Sports Direct International, the big British sporting goods retailer and owner of a wide range of sports and fashion brands, is to proceed with a put option to acquire 23.0 million shares of Tesco. This represents 0.28 percent of issued share capital in the food chain. The investment is limited to a volume of £43 million (€55.1 million). SDI said that the move “reflects Sports Direct’s growing relationship with Tesco and belief in Tesco’s long-term future“.
U.K.’s large-scale retailer in trouble
But there seems to be more to it than just the growing relationship between the two companies. According to latest figures, Tesco is experiencing difficulties and SDI may be taking advantage of the huge food chain’s plummeting share price. NZZ, the Swiss newspaper, reported that Tesco’s profits published last week, were 25 percent higher than its actual income. As a result of this misinformation, a couple of Tesco’s top managers were suspended and the share price fell by 12 percent.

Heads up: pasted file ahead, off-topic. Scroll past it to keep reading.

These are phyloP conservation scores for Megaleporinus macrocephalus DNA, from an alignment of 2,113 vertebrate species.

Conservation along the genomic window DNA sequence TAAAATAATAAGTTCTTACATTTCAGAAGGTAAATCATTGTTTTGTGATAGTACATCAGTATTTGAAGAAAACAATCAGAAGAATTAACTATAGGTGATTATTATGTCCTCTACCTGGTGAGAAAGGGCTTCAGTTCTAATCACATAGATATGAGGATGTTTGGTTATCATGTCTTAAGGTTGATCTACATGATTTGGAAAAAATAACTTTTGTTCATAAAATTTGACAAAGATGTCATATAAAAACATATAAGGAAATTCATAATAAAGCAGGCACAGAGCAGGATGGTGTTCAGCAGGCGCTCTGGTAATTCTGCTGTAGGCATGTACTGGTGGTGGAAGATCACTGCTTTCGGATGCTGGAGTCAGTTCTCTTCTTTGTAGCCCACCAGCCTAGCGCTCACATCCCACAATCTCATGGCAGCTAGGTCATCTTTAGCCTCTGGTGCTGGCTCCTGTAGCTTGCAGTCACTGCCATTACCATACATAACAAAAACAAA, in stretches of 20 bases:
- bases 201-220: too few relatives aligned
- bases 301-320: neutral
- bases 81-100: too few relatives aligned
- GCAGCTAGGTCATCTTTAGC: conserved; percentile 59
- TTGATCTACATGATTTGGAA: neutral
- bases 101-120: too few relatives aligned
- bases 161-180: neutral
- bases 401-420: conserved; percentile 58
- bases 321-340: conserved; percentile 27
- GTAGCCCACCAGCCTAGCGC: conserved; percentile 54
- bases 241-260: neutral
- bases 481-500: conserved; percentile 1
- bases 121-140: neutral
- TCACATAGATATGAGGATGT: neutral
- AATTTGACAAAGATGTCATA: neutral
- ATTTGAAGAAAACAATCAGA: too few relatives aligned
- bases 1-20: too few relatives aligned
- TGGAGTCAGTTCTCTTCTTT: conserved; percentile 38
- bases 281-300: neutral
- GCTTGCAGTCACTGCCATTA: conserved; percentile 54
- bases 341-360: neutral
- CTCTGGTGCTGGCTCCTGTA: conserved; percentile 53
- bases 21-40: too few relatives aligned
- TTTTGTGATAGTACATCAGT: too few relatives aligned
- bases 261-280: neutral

According to the newspaper, Tesco’s sales dropped by 4.5 percent over the last three months; the market share decreased by 1.4 percentage points to 28.8 percent. It is widely considered that the chain has not invested enough in its outlets while other retailers are moving forward fast. Current market research suggests that the market share of discount chains like Aldi and Lidl will improve from 6.2 percent now to 10.5 percent by 2019. This development leaves, it would seem, Tesco in the uncomfortable middle position of being neither price leader, nor premium retailer. SDI’s investment might just have come at the right time to take advantage of Tesco’s low share price and to ensure that the large-scale retailer purchases sufficiently from SDI’s offer of sports brands.